Ditherington Flax Mill
The Industrial Revolution gave rise to a new building type: the factory, where a managed workforce could operate machines that were driven by steam power. The advent of machines also created a demand for iron to be produced on a large scale in addition to being used to build machines, it soon became apparent that iron could be used to construct industrial buildings. The forerunner was the prefabricated cast-iron bridge at Coalbrookdale, England, of 1775 1779. But the factories, especially textile mills, involved problems other than the structural ones. Because they handled large quantities of cotton, flax, and wool, and because their wooden floors were quickly saturated with the oil used to lubricate the machines, they presented a fire hazard. The earliest textile mills had timber floor and roof framing and solid masonry external walls. Cast iron was non-combustible, and it was believed that it offered, as well as greater strength, a measure of fire resistance. Designed in 1795 and built the following year by the
engineer Charles Bage of the milling firm of Bennion, Bage, and Marshall, the Ditherington Flax Mill, in the Shropshire town of Shrewsbury, was the worlds first iron-framed building, the predecessor of most modern factories and even office blocks.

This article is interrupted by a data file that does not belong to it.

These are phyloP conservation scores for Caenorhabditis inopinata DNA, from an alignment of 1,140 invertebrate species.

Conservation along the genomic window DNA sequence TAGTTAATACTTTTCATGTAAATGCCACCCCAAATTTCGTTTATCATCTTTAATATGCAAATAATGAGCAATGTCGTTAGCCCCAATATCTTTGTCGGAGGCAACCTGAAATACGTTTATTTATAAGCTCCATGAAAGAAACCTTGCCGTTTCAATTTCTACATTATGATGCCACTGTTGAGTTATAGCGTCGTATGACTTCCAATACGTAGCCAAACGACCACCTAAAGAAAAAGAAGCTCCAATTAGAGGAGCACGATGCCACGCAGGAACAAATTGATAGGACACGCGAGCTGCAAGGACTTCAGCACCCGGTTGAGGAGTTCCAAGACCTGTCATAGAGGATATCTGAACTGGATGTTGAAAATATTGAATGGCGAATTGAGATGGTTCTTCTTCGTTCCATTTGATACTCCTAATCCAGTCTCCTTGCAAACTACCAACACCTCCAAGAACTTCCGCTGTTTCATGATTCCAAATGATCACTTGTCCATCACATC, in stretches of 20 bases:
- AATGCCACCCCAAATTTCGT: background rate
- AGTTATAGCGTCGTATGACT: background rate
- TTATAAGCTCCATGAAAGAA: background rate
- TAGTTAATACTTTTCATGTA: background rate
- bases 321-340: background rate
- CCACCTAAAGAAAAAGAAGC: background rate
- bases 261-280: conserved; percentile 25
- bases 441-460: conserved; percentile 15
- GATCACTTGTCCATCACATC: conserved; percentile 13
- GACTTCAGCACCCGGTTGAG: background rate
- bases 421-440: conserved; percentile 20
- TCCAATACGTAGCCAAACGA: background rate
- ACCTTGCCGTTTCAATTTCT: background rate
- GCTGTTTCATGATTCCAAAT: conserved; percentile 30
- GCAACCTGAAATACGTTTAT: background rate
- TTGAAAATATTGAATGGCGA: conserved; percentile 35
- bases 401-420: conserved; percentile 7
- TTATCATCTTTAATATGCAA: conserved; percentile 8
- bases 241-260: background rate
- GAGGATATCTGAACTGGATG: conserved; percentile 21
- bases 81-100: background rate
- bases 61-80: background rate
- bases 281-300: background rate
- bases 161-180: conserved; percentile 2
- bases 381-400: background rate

Ditherington was the largest flax mill of its day and one of the largest textile mills of any kind in Britain. The five-story building has conventional load-bearing masonry external walls with very large windows. Internally, it is divided into four bays by three rows of slender, cruciform-section, cast-iron columns, extending for eighteen bays on a north-south axis. Each bay measures about 10 feet 3 meters square, and the average ceiling height is about 11 feet 3.4 meters. The columns support cast-iron beams spanned by the brick vaults that form the floor above.
The nearby warehouse and cross mill, also iron framed, were built soon after. In 1846 Professor Eaton Hodgkinson published Experimental Researches on the Strength